Archive for the ‘Nexus’ Category

Much like on firewalls you can create object groups in Nexus, which you can utilize when you’re implementing ACLs


object-group ip address {OBJECTNAME}
{subnet/mask}
{subnet/mask}
{subnet/mask}...
exit

ip access-list {ACL_NAME} permit ip addrgroup {OBJECTNAME} [destination]

Makes like simple, huh? What about showing the access-list that has been configured with an object group? Well, under the show access-lists summary you won’t see this, you’ll need to “expand”

show access-lists {ACL_NAME} expanded


In Cisco IOS, this is a monumental pain in the ass if you have a lot of interfaces, typically you’re searching the running config by eye or, if you know how to script, you can send the output to text and filter it the information to get what you need. However, all that sucks because in NX-OS you can just do this

show access-lists summary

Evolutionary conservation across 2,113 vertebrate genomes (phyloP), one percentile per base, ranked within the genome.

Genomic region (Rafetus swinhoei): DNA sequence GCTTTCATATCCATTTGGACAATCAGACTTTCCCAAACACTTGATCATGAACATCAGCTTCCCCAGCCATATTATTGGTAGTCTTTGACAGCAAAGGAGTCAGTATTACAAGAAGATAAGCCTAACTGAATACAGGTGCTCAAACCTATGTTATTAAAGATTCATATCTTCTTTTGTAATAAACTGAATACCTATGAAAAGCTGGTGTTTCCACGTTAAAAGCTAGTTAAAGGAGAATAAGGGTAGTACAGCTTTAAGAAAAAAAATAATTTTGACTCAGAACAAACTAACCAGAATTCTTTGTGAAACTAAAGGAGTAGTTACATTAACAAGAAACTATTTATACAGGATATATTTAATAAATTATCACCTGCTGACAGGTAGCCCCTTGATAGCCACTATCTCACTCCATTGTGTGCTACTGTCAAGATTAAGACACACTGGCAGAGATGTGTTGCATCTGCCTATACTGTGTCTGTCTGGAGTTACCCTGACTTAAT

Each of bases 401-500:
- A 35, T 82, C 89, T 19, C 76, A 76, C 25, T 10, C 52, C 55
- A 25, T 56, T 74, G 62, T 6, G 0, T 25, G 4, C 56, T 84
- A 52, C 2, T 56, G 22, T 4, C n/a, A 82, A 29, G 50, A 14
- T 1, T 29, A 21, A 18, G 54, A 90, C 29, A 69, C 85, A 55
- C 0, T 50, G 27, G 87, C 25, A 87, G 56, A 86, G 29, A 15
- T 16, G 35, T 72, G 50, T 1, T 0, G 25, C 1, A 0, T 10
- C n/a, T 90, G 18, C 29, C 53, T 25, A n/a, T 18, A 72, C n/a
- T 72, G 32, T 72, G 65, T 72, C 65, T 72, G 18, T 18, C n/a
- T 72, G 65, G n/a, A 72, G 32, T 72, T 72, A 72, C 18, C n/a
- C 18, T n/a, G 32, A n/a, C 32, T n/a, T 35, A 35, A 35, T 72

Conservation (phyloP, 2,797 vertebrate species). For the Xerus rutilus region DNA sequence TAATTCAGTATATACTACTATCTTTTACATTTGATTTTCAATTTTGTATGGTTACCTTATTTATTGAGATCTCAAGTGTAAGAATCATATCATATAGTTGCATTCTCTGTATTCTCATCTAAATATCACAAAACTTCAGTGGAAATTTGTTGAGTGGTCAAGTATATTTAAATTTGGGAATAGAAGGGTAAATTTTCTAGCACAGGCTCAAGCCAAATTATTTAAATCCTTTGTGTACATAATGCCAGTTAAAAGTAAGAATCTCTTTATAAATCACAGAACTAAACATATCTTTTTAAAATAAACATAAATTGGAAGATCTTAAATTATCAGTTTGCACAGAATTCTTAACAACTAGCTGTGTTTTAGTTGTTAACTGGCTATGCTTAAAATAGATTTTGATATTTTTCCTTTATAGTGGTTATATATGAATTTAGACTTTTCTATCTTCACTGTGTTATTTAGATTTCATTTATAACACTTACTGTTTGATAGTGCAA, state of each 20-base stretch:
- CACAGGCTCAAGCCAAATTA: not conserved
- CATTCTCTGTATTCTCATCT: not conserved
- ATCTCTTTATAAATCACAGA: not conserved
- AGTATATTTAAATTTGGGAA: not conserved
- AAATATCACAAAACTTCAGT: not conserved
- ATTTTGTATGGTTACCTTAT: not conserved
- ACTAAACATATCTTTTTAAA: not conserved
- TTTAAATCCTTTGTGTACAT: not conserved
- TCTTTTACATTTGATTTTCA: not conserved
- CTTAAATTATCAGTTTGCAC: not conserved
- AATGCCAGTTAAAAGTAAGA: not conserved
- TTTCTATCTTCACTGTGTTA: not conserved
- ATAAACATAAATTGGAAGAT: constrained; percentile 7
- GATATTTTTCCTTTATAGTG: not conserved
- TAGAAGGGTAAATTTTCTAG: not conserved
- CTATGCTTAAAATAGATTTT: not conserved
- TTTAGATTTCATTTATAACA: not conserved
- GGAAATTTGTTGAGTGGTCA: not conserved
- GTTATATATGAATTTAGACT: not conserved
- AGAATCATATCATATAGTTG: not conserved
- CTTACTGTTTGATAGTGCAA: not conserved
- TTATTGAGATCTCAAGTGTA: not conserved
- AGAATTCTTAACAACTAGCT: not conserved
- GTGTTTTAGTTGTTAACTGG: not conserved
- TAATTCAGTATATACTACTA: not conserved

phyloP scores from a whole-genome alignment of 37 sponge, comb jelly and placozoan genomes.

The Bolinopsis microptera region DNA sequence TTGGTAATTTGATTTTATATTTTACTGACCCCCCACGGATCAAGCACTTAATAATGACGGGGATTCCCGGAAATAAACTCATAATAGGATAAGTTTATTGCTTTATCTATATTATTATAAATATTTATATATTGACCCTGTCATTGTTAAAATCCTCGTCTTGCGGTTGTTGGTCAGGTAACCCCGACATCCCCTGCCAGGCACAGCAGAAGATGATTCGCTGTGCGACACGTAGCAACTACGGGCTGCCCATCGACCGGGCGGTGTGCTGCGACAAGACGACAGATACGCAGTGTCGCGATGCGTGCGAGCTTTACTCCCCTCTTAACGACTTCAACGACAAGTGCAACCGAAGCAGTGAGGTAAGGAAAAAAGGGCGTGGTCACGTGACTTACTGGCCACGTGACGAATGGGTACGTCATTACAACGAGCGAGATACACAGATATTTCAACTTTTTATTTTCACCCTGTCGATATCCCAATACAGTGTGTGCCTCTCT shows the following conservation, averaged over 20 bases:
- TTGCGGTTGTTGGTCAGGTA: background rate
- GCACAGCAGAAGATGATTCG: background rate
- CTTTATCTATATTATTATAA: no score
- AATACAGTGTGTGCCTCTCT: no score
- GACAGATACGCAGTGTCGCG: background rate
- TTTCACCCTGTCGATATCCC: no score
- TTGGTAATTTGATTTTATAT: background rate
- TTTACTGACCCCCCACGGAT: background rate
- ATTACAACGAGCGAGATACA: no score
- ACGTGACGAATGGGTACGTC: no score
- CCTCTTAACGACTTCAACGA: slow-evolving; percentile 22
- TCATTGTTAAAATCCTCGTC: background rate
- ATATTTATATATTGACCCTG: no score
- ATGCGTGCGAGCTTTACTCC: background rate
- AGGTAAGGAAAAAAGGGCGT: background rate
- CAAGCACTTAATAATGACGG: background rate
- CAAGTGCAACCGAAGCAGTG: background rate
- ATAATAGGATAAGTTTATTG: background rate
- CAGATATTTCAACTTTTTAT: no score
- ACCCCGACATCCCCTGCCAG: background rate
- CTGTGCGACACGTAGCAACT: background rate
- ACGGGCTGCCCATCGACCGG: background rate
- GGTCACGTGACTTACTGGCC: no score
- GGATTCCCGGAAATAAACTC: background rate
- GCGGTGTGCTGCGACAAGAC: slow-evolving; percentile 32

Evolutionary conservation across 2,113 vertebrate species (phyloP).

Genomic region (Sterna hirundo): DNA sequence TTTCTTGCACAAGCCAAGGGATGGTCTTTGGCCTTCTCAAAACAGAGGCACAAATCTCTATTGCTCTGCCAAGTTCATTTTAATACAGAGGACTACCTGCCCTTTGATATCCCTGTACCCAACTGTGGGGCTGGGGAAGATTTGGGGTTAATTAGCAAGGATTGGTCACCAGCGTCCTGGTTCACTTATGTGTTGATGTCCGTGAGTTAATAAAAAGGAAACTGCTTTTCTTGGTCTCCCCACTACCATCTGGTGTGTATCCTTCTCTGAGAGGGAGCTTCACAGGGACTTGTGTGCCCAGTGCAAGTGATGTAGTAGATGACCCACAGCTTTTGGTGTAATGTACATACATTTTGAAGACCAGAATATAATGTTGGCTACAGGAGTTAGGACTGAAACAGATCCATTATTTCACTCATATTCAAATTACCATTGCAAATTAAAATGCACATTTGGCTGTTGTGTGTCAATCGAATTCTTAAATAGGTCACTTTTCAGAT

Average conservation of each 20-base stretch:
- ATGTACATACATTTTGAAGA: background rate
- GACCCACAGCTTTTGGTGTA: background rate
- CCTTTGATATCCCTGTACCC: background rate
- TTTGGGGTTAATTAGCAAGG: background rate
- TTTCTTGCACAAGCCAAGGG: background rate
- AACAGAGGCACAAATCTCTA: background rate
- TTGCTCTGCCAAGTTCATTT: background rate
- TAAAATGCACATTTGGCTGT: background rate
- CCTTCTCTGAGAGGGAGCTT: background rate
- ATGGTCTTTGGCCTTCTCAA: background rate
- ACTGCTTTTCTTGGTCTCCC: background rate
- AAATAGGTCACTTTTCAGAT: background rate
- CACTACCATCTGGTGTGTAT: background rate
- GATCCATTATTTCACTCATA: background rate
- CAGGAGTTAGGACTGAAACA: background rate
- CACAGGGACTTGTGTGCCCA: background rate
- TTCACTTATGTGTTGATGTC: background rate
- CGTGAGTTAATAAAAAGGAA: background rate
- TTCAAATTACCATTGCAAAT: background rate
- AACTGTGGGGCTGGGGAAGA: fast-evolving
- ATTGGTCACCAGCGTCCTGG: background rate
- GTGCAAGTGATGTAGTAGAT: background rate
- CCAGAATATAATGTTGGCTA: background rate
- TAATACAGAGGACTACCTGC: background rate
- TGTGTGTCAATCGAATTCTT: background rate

The output will give you not only what access-lists is tied to what interface, but also the direction the ACL is applied to. You’ll see the configured section and the active session. Just remember, you can configure the ACL on the interface, but if the interface is not IP enabled, or just plain down, it will not be listed in the active section.


Why do VTP in the data center? I have absolutely no explanation for this, it is generally just a bad idea to use VTP to begin with. Perhaps “easy” is one argument, but look at the problems you face with it:

  • Rogue switch with higher revision can screw the network
  • ON some IOS versions, if not all, the VLAN configuration doesn’t reside in the startup-config
  • Rogue switch can be used to gather VLAN information on the network, helping form an inside attack

In a data center you expect a highly available, reliable, and secure computing environment, this is something VTP simply doesn’t offer for a network in the data center. Look at the Nexus lineup, VTP is a feature which is disabled by default! What a great concept, finally! I’ll go ahead and just say it, if you’re using VTP in the data center, you’re just being lazy.


Just a quick tip for those looking. If you’re using 6.X code you can use the F2E for an internal OTV interface. You can actually get control plane traffic between two devices using an F2E, you’ll see the mac addresses in the: show otv route command; however, no encapsulation will occur. You will need to get an M-series card to perform OTV in a Nexus chassis.